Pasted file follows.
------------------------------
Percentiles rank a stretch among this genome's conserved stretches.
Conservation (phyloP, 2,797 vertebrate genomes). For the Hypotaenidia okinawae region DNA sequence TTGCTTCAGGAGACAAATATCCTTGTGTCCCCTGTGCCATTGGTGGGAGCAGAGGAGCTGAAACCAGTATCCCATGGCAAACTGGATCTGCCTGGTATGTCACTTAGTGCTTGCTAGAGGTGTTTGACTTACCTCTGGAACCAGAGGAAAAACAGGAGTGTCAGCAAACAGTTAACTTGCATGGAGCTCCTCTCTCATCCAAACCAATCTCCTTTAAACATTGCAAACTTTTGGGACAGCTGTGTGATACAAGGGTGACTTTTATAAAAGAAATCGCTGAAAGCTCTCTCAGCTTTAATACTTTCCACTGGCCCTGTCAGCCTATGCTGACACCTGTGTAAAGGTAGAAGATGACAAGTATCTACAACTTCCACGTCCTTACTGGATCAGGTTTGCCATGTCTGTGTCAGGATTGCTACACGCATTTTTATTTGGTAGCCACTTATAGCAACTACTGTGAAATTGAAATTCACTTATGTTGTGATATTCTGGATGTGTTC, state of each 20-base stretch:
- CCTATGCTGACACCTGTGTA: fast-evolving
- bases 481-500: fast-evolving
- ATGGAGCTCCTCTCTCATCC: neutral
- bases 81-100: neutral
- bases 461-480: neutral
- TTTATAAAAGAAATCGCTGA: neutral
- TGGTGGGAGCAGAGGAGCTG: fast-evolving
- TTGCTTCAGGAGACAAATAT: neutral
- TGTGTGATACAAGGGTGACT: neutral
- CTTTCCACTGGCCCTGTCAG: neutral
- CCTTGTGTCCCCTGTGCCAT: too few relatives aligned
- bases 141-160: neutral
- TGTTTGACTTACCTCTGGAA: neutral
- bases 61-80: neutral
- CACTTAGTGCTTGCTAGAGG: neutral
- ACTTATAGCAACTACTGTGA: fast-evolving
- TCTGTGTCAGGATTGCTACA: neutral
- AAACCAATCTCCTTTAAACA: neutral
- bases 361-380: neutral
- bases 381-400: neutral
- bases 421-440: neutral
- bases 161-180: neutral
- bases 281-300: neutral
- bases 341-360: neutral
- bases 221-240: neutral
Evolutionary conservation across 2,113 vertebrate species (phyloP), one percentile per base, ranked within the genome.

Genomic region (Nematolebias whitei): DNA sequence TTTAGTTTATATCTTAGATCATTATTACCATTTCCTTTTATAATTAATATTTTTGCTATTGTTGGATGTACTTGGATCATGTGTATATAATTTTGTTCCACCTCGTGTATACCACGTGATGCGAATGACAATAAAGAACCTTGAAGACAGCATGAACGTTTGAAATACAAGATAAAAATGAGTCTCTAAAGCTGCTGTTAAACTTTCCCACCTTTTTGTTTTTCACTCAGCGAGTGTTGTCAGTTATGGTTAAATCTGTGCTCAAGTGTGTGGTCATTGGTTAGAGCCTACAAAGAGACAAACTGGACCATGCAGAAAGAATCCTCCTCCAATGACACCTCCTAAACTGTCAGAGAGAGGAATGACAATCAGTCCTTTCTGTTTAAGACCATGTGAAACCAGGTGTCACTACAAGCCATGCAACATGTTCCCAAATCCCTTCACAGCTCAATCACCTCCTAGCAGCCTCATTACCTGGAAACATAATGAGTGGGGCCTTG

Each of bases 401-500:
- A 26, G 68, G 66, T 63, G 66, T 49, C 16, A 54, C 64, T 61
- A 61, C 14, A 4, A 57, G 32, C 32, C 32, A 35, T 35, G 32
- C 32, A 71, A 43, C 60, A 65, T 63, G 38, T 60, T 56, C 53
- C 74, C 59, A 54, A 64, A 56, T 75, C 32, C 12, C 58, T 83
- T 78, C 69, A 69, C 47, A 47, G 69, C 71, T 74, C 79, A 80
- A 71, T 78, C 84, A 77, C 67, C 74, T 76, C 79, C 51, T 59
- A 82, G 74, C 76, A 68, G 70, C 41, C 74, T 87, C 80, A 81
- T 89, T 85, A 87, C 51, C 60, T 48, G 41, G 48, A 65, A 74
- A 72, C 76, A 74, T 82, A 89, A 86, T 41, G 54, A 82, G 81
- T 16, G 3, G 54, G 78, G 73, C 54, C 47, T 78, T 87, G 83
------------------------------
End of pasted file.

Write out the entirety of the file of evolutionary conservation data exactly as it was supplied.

Percentiles rank a stretch among this genome's conserved stretches.
Conservation (phyloP, 2,797 vertebrate genomes). For the Hypotaenidia okinawae region DNA sequence TTGCTTCAGGAGACAAATATCCTTGTGTCCCCTGTGCCATTGGTGGGAGCAGAGGAGCTGAAACCAGTATCCCATGGCAAACTGGATCTGCCTGGTATGTCACTTAGTGCTTGCTAGAGGTGTTTGACTTACCTCTGGAACCAGAGGAAAAACAGGAGTGTCAGCAAACAGTTAACTTGCATGGAGCTCCTCTCTCATCCAAACCAATCTCCTTTAAACATTGCAAACTTTTGGGACAGCTGTGTGATACAAGGGTGACTTTTATAAAAGAAATCGCTGAAAGCTCTCTCAGCTTTAATACTTTCCACTGGCCCTGTCAGCCTATGCTGACACCTGTGTAAAGGTAGAAGATGACAAGTATCTACAACTTCCACGTCCTTACTGGATCAGGTTTGCCATGTCTGTGTCAGGATTGCTACACGCATTTTTATTTGGTAGCCACTTATAGCAACTACTGTGAAATTGAAATTCACTTATGTTGTGATATTCTGGATGTGTTC, state of each 20-base stretch:
- CCTATGCTGACACCTGTGTA: fast-evolving
- bases 481-500: fast-evolving
- ATGGAGCTCCTCTCTCATCC: neutral
- bases 81-100: neutral
- bases 461-480: neutral
- TTTATAAAAGAAATCGCTGA: neutral
- TGGTGGGAGCAGAGGAGCTG: fast-evolving
- TTGCTTCAGGAGACAAATAT: neutral
- TGTGTGATACAAGGGTGACT: neutral
- CTTTCCACTGGCCCTGTCAG: neutral
- CCTTGTGTCCCCTGTGCCAT: too few relatives aligned
- bases 141-160: neutral
- TGTTTGACTTACCTCTGGAA: neutral
- bases 61-80: neutral
- CACTTAGTGCTTGCTAGAGG: neutral
- ACTTATAGCAACTACTGTGA: fast-evolving
- TCTGTGTCAGGATTGCTACA: neutral
- AAACCAATCTCCTTTAAACA: neutral
- bases 361-380: neutral
- bases 381-400: neutral
- bases 421-440: neutral
- bases 161-180: neutral
- bases 281-300: neutral
- bases 341-360: neutral
- bases 221-240: neutral
Evolutionary conservation across 2,113 vertebrate species (phyloP), one percentile per base, ranked within the genome.

Genomic region (Nematolebias whitei): DNA sequence TTTAGTTTATATCTTAGATCATTATTACCATTTCCTTTTATAATTAATATTTTTGCTATTGTTGGATGTACTTGGATCATGTGTATATAATTTTGTTCCACCTCGTGTATACCACGTGATGCGAATGACAATAAAGAACCTTGAAGACAGCATGAACGTTTGAAATACAAGATAAAAATGAGTCTCTAAAGCTGCTGTTAAACTTTCCCACCTTTTTGTTTTTCACTCAGCGAGTGTTGTCAGTTATGGTTAAATCTGTGCTCAAGTGTGTGGTCATTGGTTAGAGCCTACAAAGAGACAAACTGGACCATGCAGAAAGAATCCTCCTCCAATGACACCTCCTAAACTGTCAGAGAGAGGAATGACAATCAGTCCTTTCTGTTTAAGACCATGTGAAACCAGGTGTCACTACAAGCCATGCAACATGTTCCCAAATCCCTTCACAGCTCAATCACCTCCTAGCAGCCTCATTACCTGGAAACATAATGAGTGGGGCCTTG

Each of bases 401-500:
- A 26, G 68, G 66, T 63, G 66, T 49, C 16, A 54, C 64, T 61
- A 61, C 14, A 4, A 57, G 32, C 32, C 32, A 35, T 35, G 32
- C 32, A 71, A 43, C 60, A 65, T 63, G 38, T 60, T 56, C 53
- C 74, C 59, A 54, A 64, A 56, T 75, C 32, C 12, C 58, T 83
- T 78, C 69, A 69, C 47, A 47, G 69, C 71, T 74, C 79, A 80
- A 71, T 78, C 84, A 77, C 67, C 74, T 76, C 79, C 51, T 59
- A 82, G 74, C 76, A 68, G 70, C 41, C 74, T 87, C 80, A 81
- T 89, T 85, A 87, C 51, C 60, T 48, G 41, G 48, A 65, A 74
- A 72, C 76, A 74, T 82, A 89, A 86, T 41, G 54, A 82, G 81
- T 16, G 3, G 54, G 78, G 73, C 54, C 47, T 78, T 87, G 83